How it works: New users answer an extensive multiple-choice questionnaire to begin their matching process; the app encourages users to answer between 50 and 100 questions.

What single Philadelphians are saying: I used it in my 20s. It’s just, like, a more serious dating app. But when I got back on in my 30s, during the pandemic, it seemed like no one was really on it. There were no interesting people.” — Maria, 34

“I’ve used OkCupid but have found it more intense and relationship-escalator-oriented than other dating apps.” Rafael, 38

The League

What it is: An exclusive app for “the overly ambitious,” a.k.a. high-earning, career-oriented professionals looking to date other high-earning, career-oriented professionals. To join the app’s waitlist, users must authenticate their accounts by connecting their LinkedIns — that tells you pretty much all you need to know.

How it works: Once accepted as members, users receive daily “prospects” based on their preferences. If two users match, they get a “home run” notification and can choose to chat within the app.

What single Philadelphians are saying: “If Raya is elitist in that it’s for celebrities or people who have so much money and want to throw it in your face, The League is elitist in that it’s for people who are like, ‘I’ve got a PhD in fucking neuroscience’ — or finance bros.” — Simone, 28


What it is: A queer dating app that was founded in 2009 primarily for gay and bisexual men, along with gender-nonconforming people looking for hookups.

How it works: Grindr sorts users by distance and organizes profiles in a grid view. Users can tap into an individual profile to see more photos, chat, video call or share locations.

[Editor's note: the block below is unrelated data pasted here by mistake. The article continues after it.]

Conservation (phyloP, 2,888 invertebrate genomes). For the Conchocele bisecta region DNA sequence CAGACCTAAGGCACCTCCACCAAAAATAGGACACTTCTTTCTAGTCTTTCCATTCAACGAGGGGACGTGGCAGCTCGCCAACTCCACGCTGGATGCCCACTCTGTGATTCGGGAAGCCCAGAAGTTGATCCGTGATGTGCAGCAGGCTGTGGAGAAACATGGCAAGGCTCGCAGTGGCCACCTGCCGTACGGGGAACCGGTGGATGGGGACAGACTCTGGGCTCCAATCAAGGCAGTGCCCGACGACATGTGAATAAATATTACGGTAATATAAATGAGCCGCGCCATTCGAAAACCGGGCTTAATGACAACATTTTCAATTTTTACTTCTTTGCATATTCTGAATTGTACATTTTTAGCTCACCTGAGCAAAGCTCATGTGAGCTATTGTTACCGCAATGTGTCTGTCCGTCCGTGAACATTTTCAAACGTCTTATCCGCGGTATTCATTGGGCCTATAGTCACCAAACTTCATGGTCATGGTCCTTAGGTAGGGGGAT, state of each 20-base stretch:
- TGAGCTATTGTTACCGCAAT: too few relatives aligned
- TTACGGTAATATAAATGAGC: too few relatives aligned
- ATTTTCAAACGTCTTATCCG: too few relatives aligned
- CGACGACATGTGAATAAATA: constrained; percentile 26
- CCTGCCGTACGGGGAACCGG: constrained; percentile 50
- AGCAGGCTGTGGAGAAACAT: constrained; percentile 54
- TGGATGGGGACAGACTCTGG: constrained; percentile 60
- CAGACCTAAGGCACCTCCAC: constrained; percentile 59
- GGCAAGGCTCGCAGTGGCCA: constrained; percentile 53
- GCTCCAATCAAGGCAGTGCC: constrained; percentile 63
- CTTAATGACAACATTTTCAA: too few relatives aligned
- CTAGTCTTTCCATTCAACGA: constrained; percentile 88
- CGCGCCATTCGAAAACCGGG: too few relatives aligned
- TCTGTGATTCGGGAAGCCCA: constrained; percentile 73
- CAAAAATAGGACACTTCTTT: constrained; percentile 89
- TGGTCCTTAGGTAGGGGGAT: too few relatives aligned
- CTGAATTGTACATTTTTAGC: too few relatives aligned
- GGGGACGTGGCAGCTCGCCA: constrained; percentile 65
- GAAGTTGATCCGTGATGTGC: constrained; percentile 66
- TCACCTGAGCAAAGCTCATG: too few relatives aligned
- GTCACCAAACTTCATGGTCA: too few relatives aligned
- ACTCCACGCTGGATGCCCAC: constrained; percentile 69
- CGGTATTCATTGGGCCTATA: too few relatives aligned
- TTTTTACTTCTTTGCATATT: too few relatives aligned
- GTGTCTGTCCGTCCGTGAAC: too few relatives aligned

What single Philadelphians are saying: “If I’m looking for a serious partner, Grindr is not my go-to. But, that being said, if I look back, my most serious relationship was a man I met on Grindr. So I think it really comes down to how you use it. He lived a block and a half from my apartment, we started hooking up, and I was like, ‘Wait, I kind of like you.’” — Brian, 27


What it is: Raya is the so-called “celebrity dating app.” New users must apply with information about their jobs as well as upload their phone contacts. In order to be approved, you have to be referred by current members. Raya is one of the few mainstream dating apps that require all users to pay a monthly fee, rather than offering a free base-level membership. Raya’s basic membership costs $19.99 per month.

How it works: Once you’re in, you can choose to match with Raya users in locations outside of Philadelphia. Also, Raya geotracks members and shows real-time locations on a shared map. If that makes you uncomfortable, turn this feature off immediately.

What single Philadelphians are saying: “I got wait-listed last summer. I don’t know anyone who uses it. I would guess a lot of Philly influencers do. From what I understand, the easiest way in is knowing someone else who got in. So it’s like chicken or the egg: Where do you begin?” — Brian, 27

“I went through the whole process of applying and getting accepted, only to find out that you have to pay $19.99 a month to use the app. I didn’t even make the investment of paying for it, because I didn’t know if I would like it. I only wanted to go on Raya because my friend was like, ‘I’m talking to Blue’s Clues Steve on it.’” — Simone, 28

Names have been changed to protect the horny.

How the Hell Else Do I Meet Someone These Days?

Believe it or not, speed dating still exists. The Rook in Manayunk, Lilly’s Ferry in Old City, and Meyers Brewing Company in Fishtown all host regular events for singles.

Sit in the park (or at a coffee shop or bar) and read a book. To the onlooker, you’ll appear to be a mysterious and literate person and therefore very date-worthy.

Punch Buggy Brewing Company in Kensington hosts monthly “Pitch-A-Friend” nights where a lineup of Philadelphians gives three-minute slideshow presentations about why their eligible single friends would be fantastic to date. The event is advertised to those who are “single and sick of swiping.” Pitching spots tend to fill up about a week ahead of the event.

“Date Him Philly” is a Facebook group where Philadelphia women recommend local men for other singles to date. The group has around 8,000 members. You can think of this as the opposite of the Facebook group “Are We Dating The Same Guy?”

Instagram. Have you heard of it?

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Published as “Appetite for Seduction” in the June 2023 issue of Philadelphia magazine.